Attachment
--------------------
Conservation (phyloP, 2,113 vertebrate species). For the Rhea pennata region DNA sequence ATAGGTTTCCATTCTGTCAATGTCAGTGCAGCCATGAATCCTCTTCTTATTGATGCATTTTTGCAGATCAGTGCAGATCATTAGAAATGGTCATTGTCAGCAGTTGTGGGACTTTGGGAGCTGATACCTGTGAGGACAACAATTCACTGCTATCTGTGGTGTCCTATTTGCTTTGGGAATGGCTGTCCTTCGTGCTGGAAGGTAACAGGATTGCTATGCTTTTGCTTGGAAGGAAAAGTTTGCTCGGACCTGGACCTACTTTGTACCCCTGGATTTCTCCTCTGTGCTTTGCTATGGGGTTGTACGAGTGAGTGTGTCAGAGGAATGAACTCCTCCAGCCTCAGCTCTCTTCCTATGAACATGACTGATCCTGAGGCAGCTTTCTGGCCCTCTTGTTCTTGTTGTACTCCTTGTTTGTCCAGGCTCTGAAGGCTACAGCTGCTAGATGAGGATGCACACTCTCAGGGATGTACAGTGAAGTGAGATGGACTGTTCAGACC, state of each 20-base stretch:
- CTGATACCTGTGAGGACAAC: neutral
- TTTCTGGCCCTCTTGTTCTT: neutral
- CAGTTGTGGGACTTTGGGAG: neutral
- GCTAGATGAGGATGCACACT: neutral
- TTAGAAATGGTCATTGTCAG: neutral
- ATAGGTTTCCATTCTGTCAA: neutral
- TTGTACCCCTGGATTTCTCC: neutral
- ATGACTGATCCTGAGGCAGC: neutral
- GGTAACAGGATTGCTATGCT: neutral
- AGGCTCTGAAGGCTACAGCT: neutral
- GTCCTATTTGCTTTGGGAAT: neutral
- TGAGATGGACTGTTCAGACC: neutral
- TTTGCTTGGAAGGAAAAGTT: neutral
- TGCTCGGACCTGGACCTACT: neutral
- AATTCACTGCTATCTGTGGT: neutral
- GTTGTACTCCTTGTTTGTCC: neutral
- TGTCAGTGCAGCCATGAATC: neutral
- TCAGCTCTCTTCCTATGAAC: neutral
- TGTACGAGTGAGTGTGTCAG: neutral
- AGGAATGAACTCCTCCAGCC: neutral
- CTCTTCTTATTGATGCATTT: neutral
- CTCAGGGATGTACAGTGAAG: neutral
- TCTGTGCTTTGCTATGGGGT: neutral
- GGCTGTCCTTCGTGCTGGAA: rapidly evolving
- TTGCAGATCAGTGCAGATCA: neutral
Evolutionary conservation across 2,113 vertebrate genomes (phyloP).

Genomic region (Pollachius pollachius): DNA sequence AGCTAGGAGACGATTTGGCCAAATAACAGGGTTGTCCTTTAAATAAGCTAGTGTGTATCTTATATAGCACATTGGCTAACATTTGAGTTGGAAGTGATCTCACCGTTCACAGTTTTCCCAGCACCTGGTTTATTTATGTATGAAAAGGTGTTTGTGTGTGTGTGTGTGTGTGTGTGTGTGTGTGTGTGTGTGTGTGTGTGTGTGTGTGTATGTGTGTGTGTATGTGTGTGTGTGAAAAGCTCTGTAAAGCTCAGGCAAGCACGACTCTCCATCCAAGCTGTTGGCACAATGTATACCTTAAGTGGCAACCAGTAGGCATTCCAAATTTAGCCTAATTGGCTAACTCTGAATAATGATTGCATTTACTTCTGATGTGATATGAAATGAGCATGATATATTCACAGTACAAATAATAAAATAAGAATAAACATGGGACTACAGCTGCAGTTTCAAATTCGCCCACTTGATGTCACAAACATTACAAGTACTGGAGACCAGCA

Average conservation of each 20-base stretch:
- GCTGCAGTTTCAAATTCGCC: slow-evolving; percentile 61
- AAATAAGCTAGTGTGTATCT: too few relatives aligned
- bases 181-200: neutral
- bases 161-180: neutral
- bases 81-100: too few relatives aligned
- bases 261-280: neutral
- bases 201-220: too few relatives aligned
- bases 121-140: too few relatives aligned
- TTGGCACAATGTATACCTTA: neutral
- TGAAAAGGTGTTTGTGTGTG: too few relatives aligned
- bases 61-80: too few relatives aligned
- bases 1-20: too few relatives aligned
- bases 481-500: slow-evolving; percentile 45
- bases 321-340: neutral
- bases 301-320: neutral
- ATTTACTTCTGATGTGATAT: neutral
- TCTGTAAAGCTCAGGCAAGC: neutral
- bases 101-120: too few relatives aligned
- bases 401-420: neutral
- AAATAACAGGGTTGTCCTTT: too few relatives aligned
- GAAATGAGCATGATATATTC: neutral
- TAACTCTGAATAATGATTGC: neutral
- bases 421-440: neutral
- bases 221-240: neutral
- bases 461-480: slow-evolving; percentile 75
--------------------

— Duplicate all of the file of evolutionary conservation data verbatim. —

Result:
Conservation (phyloP, 2,113 vertebrate species). For the Rhea pennata region DNA sequence ATAGGTTTCCATTCTGTCAATGTCAGTGCAGCCATGAATCCTCTTCTTATTGATGCATTTTTGCAGATCAGTGCAGATCATTAGAAATGGTCATTGTCAGCAGTTGTGGGACTTTGGGAGCTGATACCTGTGAGGACAACAATTCACTGCTATCTGTGGTGTCCTATTTGCTTTGGGAATGGCTGTCCTTCGTGCTGGAAGGTAACAGGATTGCTATGCTTTTGCTTGGAAGGAAAAGTTTGCTCGGACCTGGACCTACTTTGTACCCCTGGATTTCTCCTCTGTGCTTTGCTATGGGGTTGTACGAGTGAGTGTGTCAGAGGAATGAACTCCTCCAGCCTCAGCTCTCTTCCTATGAACATGACTGATCCTGAGGCAGCTTTCTGGCCCTCTTGTTCTTGTTGTACTCCTTGTTTGTCCAGGCTCTGAAGGCTACAGCTGCTAGATGAGGATGCACACTCTCAGGGATGTACAGTGAAGTGAGATGGACTGTTCAGACC, state of each 20-base stretch:
- CTGATACCTGTGAGGACAAC: neutral
- TTTCTGGCCCTCTTGTTCTT: neutral
- CAGTTGTGGGACTTTGGGAG: neutral
- GCTAGATGAGGATGCACACT: neutral
- TTAGAAATGGTCATTGTCAG: neutral
- ATAGGTTTCCATTCTGTCAA: neutral
- TTGTACCCCTGGATTTCTCC: neutral
- ATGACTGATCCTGAGGCAGC: neutral
- GGTAACAGGATTGCTATGCT: neutral
- AGGCTCTGAAGGCTACAGCT: neutral
- GTCCTATTTGCTTTGGGAAT: neutral
- TGAGATGGACTGTTCAGACC: neutral
- TTTGCTTGGAAGGAAAAGTT: neutral
- TGCTCGGACCTGGACCTACT: neutral
- AATTCACTGCTATCTGTGGT: neutral
- GTTGTACTCCTTGTTTGTCC: neutral
- TGTCAGTGCAGCCATGAATC: neutral
- TCAGCTCTCTTCCTATGAAC: neutral
- TGTACGAGTGAGTGTGTCAG: neutral
- AGGAATGAACTCCTCCAGCC: neutral
- CTCTTCTTATTGATGCATTT: neutral
- CTCAGGGATGTACAGTGAAG: neutral
- TCTGTGCTTTGCTATGGGGT: neutral
- GGCTGTCCTTCGTGCTGGAA: rapidly evolving
- TTGCAGATCAGTGCAGATCA: neutral
Evolutionary conservation across 2,113 vertebrate genomes (phyloP).

Genomic region (Pollachius pollachius): DNA sequence AGCTAGGAGACGATTTGGCCAAATAACAGGGTTGTCCTTTAAATAAGCTAGTGTGTATCTTATATAGCACATTGGCTAACATTTGAGTTGGAAGTGATCTCACCGTTCACAGTTTTCCCAGCACCTGGTTTATTTATGTATGAAAAGGTGTTTGTGTGTGTGTGTGTGTGTGTGTGTGTGTGTGTGTGTGTGTGTGTGTGTGTGTGTGTATGTGTGTGTGTATGTGTGTGTGTGAAAAGCTCTGTAAAGCTCAGGCAAGCACGACTCTCCATCCAAGCTGTTGGCACAATGTATACCTTAAGTGGCAACCAGTAGGCATTCCAAATTTAGCCTAATTGGCTAACTCTGAATAATGATTGCATTTACTTCTGATGTGATATGAAATGAGCATGATATATTCACAGTACAAATAATAAAATAAGAATAAACATGGGACTACAGCTGCAGTTTCAAATTCGCCCACTTGATGTCACAAACATTACAAGTACTGGAGACCAGCA

Average conservation of each 20-base stretch:
- GCTGCAGTTTCAAATTCGCC: slow-evolving; percentile 61
- AAATAAGCTAGTGTGTATCT: too few relatives aligned
- bases 181-200: neutral
- bases 161-180: neutral
- bases 81-100: too few relatives aligned
- bases 261-280: neutral
- bases 201-220: too few relatives aligned
- bases 121-140: too few relatives aligned
- TTGGCACAATGTATACCTTA: neutral
- TGAAAAGGTGTTTGTGTGTG: too few relatives aligned
- bases 61-80: too few relatives aligned
- bases 1-20: too few relatives aligned
- bases 481-500: slow-evolving; percentile 45
- bases 321-340: neutral
- bases 301-320: neutral
- ATTTACTTCTGATGTGATAT: neutral
- TCTGTAAAGCTCAGGCAAGC: neutral
- bases 101-120: too few relatives aligned
- bases 401-420: neutral
- AAATAACAGGGTTGTCCTTT: too few relatives aligned
- GAAATGAGCATGATATATTC: neutral
- TAACTCTGAATAATGATTGC: neutral
- bases 421-440: neutral
- bases 221-240: neutral
- bases 461-480: slow-evolving; percentile 75